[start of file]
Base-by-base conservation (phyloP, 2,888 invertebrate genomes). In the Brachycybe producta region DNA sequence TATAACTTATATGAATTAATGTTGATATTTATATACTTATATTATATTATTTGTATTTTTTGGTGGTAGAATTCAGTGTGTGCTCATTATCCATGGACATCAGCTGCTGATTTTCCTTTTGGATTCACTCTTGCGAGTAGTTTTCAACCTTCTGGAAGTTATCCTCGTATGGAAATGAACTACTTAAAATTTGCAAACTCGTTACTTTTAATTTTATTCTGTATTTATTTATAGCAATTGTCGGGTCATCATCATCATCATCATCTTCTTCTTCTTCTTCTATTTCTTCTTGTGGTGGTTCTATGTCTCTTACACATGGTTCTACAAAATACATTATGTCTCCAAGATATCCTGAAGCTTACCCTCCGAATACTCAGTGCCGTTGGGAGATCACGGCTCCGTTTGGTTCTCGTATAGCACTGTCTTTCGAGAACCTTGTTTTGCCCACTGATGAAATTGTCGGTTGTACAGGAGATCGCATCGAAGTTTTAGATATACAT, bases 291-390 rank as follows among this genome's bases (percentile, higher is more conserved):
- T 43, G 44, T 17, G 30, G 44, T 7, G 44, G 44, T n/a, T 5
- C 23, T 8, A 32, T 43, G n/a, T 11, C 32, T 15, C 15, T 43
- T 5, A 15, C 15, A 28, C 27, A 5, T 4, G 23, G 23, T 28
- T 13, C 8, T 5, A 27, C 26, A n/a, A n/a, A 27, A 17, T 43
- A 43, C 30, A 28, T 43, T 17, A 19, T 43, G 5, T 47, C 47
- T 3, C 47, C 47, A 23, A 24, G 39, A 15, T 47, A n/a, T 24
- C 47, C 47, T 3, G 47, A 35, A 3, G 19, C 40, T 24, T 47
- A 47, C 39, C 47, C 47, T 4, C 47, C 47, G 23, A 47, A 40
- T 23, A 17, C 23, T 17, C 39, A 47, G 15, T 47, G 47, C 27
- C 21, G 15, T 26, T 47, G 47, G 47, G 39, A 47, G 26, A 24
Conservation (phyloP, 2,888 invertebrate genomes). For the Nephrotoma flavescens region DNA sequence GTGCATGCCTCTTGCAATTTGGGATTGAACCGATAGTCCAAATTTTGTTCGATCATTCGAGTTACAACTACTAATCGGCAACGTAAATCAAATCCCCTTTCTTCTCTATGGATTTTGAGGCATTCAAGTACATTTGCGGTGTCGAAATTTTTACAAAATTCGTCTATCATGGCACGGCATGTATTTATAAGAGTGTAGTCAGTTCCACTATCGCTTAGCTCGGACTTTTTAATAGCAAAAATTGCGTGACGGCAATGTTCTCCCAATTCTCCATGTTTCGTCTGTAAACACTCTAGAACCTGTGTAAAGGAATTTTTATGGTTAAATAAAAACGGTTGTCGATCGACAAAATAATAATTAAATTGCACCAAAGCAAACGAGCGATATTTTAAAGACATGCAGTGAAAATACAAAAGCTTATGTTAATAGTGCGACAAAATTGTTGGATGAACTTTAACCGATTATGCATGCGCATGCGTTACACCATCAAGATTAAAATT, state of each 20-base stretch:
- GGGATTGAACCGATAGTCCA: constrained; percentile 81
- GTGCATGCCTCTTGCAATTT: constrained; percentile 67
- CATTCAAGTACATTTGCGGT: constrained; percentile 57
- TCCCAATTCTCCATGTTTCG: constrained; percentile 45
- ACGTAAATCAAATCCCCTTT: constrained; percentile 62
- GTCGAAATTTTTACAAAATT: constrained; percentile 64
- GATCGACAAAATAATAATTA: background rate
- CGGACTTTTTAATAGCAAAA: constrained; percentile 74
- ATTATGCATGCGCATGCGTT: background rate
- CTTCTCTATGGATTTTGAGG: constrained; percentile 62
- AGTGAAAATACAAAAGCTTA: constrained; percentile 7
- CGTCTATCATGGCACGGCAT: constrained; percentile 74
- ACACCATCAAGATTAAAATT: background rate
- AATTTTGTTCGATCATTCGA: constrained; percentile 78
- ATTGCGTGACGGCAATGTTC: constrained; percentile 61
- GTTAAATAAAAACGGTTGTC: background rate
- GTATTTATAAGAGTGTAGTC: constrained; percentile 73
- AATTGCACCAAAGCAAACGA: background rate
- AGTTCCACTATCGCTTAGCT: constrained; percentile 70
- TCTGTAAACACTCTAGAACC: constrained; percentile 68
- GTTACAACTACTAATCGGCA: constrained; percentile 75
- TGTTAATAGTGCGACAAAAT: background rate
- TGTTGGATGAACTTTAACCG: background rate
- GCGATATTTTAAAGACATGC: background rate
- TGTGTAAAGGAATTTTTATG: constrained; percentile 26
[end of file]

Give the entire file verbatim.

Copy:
Base-by-base conservation (phyloP, 2,888 invertebrate genomes). In the Brachycybe producta region DNA sequence TATAACTTATATGAATTAATGTTGATATTTATATACTTATATTATATTATTTGTATTTTTTGGTGGTAGAATTCAGTGTGTGCTCATTATCCATGGACATCAGCTGCTGATTTTCCTTTTGGATTCACTCTTGCGAGTAGTTTTCAACCTTCTGGAAGTTATCCTCGTATGGAAATGAACTACTTAAAATTTGCAAACTCGTTACTTTTAATTTTATTCTGTATTTATTTATAGCAATTGTCGGGTCATCATCATCATCATCATCTTCTTCTTCTTCTTCTATTTCTTCTTGTGGTGGTTCTATGTCTCTTACACATGGTTCTACAAAATACATTATGTCTCCAAGATATCCTGAAGCTTACCCTCCGAATACTCAGTGCCGTTGGGAGATCACGGCTCCGTTTGGTTCTCGTATAGCACTGTCTTTCGAGAACCTTGTTTTGCCCACTGATGAAATTGTCGGTTGTACAGGAGATCGCATCGAAGTTTTAGATATACAT, bases 291-390 rank as follows among this genome's bases (percentile, higher is more conserved):
- T 43, G 44, T 17, G 30, G 44, T 7, G 44, G 44, T n/a, T 5
- C 23, T 8, A 32, T 43, G n/a, T 11, C 32, T 15, C 15, T 43
- T 5, A 15, C 15, A 28, C 27, A 5, T 4, G 23, G 23, T 28
- T 13, C 8, T 5, A 27, C 26, A n/a, A n/a, A 27, A 17, T 43
- A 43, C 30, A 28, T 43, T 17, A 19, T 43, G 5, T 47, C 47
- T 3, C 47, C 47, A 23, A 24, G 39, A 15, T 47, A n/a, T 24
- C 47, C 47, T 3, G 47, A 35, A 3, G 19, C 40, T 24, T 47
- A 47, C 39, C 47, C 47, T 4, C 47, C 47, G 23, A 47, A 40
- T 23, A 17, C 23, T 17, C 39, A 47, G 15, T 47, G 47, C 27
- C 21, G 15, T 26, T 47, G 47, G 47, G 39, A 47, G 26, A 24
Conservation (phyloP, 2,888 invertebrate genomes). For the Nephrotoma flavescens region DNA sequence GTGCATGCCTCTTGCAATTTGGGATTGAACCGATAGTCCAAATTTTGTTCGATCATTCGAGTTACAACTACTAATCGGCAACGTAAATCAAATCCCCTTTCTTCTCTATGGATTTTGAGGCATTCAAGTACATTTGCGGTGTCGAAATTTTTACAAAATTCGTCTATCATGGCACGGCATGTATTTATAAGAGTGTAGTCAGTTCCACTATCGCTTAGCTCGGACTTTTTAATAGCAAAAATTGCGTGACGGCAATGTTCTCCCAATTCTCCATGTTTCGTCTGTAAACACTCTAGAACCTGTGTAAAGGAATTTTTATGGTTAAATAAAAACGGTTGTCGATCGACAAAATAATAATTAAATTGCACCAAAGCAAACGAGCGATATTTTAAAGACATGCAGTGAAAATACAAAAGCTTATGTTAATAGTGCGACAAAATTGTTGGATGAACTTTAACCGATTATGCATGCGCATGCGTTACACCATCAAGATTAAAATT, state of each 20-base stretch:
- GGGATTGAACCGATAGTCCA: constrained; percentile 81
- GTGCATGCCTCTTGCAATTT: constrained; percentile 67
- CATTCAAGTACATTTGCGGT: constrained; percentile 57
- TCCCAATTCTCCATGTTTCG: constrained; percentile 45
- ACGTAAATCAAATCCCCTTT: constrained; percentile 62
- GTCGAAATTTTTACAAAATT: constrained; percentile 64
- GATCGACAAAATAATAATTA: background rate
- CGGACTTTTTAATAGCAAAA: constrained; percentile 74
- ATTATGCATGCGCATGCGTT: background rate
- CTTCTCTATGGATTTTGAGG: constrained; percentile 62
- AGTGAAAATACAAAAGCTTA: constrained; percentile 7
- CGTCTATCATGGCACGGCAT: constrained; percentile 74
- ACACCATCAAGATTAAAATT: background rate
- AATTTTGTTCGATCATTCGA: constrained; percentile 78
- ATTGCGTGACGGCAATGTTC: constrained; percentile 61
- GTTAAATAAAAACGGTTGTC: background rate
- GTATTTATAAGAGTGTAGTC: constrained; percentile 73
- AATTGCACCAAAGCAAACGA: background rate
- AGTTCCACTATCGCTTAGCT: constrained; percentile 70
- TCTGTAAACACTCTAGAACC: constrained; percentile 68
- GTTACAACTACTAATCGGCA: constrained; percentile 75
- TGTTAATAGTGCGACAAAAT: background rate
- TGTTGGATGAACTTTAACCG: background rate
- GCGATATTTTAAAGACATGC: background rate
- TGTGTAAAGGAATTTTTATG: constrained; percentile 26